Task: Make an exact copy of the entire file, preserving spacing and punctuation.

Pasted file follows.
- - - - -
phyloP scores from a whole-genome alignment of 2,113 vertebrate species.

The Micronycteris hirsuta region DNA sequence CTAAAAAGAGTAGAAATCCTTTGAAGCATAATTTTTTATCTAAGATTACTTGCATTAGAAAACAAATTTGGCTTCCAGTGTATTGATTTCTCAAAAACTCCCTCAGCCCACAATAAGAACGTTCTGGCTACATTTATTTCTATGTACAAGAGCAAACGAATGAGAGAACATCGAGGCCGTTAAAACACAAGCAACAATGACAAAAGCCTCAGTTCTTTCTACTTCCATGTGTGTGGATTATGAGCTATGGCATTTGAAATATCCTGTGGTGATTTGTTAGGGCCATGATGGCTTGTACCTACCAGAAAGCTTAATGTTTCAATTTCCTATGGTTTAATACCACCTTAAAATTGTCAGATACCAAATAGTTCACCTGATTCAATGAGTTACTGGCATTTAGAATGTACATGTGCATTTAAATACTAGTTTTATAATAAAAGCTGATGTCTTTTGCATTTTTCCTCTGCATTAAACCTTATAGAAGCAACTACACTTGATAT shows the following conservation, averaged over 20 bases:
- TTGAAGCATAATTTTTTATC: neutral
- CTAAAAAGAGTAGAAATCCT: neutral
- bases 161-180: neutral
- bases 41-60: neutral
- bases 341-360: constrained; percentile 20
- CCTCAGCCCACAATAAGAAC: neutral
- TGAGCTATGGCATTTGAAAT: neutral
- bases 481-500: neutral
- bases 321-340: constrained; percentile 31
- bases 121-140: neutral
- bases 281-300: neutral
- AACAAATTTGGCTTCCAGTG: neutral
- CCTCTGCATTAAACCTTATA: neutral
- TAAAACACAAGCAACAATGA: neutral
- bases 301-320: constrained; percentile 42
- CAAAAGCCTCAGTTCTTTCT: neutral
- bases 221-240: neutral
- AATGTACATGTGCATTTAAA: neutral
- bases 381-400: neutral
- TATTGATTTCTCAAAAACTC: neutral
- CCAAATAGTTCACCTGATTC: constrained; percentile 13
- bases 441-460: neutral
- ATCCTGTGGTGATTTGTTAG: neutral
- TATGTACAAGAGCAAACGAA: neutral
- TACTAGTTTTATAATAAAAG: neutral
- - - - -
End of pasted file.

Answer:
phyloP scores from a whole-genome alignment of 2,113 vertebrate species.

The Micronycteris hirsuta region DNA sequence CTAAAAAGAGTAGAAATCCTTTGAAGCATAATTTTTTATCTAAGATTACTTGCATTAGAAAACAAATTTGGCTTCCAGTGTATTGATTTCTCAAAAACTCCCTCAGCCCACAATAAGAACGTTCTGGCTACATTTATTTCTATGTACAAGAGCAAACGAATGAGAGAACATCGAGGCCGTTAAAACACAAGCAACAATGACAAAAGCCTCAGTTCTTTCTACTTCCATGTGTGTGGATTATGAGCTATGGCATTTGAAATATCCTGTGGTGATTTGTTAGGGCCATGATGGCTTGTACCTACCAGAAAGCTTAATGTTTCAATTTCCTATGGTTTAATACCACCTTAAAATTGTCAGATACCAAATAGTTCACCTGATTCAATGAGTTACTGGCATTTAGAATGTACATGTGCATTTAAATACTAGTTTTATAATAAAAGCTGATGTCTTTTGCATTTTTCCTCTGCATTAAACCTTATAGAAGCAACTACACTTGATAT shows the following conservation, averaged over 20 bases:
- TTGAAGCATAATTTTTTATC: neutral
- CTAAAAAGAGTAGAAATCCT: neutral
- bases 161-180: neutral
- bases 41-60: neutral
- bases 341-360: constrained; percentile 20
- CCTCAGCCCACAATAAGAAC: neutral
- TGAGCTATGGCATTTGAAAT: neutral
- bases 481-500: neutral
- bases 321-340: constrained; percentile 31
- bases 121-140: neutral
- bases 281-300: neutral
- AACAAATTTGGCTTCCAGTG: neutral
- CCTCTGCATTAAACCTTATA: neutral
- TAAAACACAAGCAACAATGA: neutral
- bases 301-320: constrained; percentile 42
- CAAAAGCCTCAGTTCTTTCT: neutral
- bases 221-240: neutral
- AATGTACATGTGCATTTAAA: neutral
- bases 381-400: neutral
- TATTGATTTCTCAAAAACTC: neutral
- CCAAATAGTTCACCTGATTC: constrained; percentile 13
- bases 441-460: neutral
- ATCCTGTGGTGATTTGTTAG: neutral
- TATGTACAAGAGCAAACGAA: neutral
- TACTAGTTTTATAATAAAAG: neutral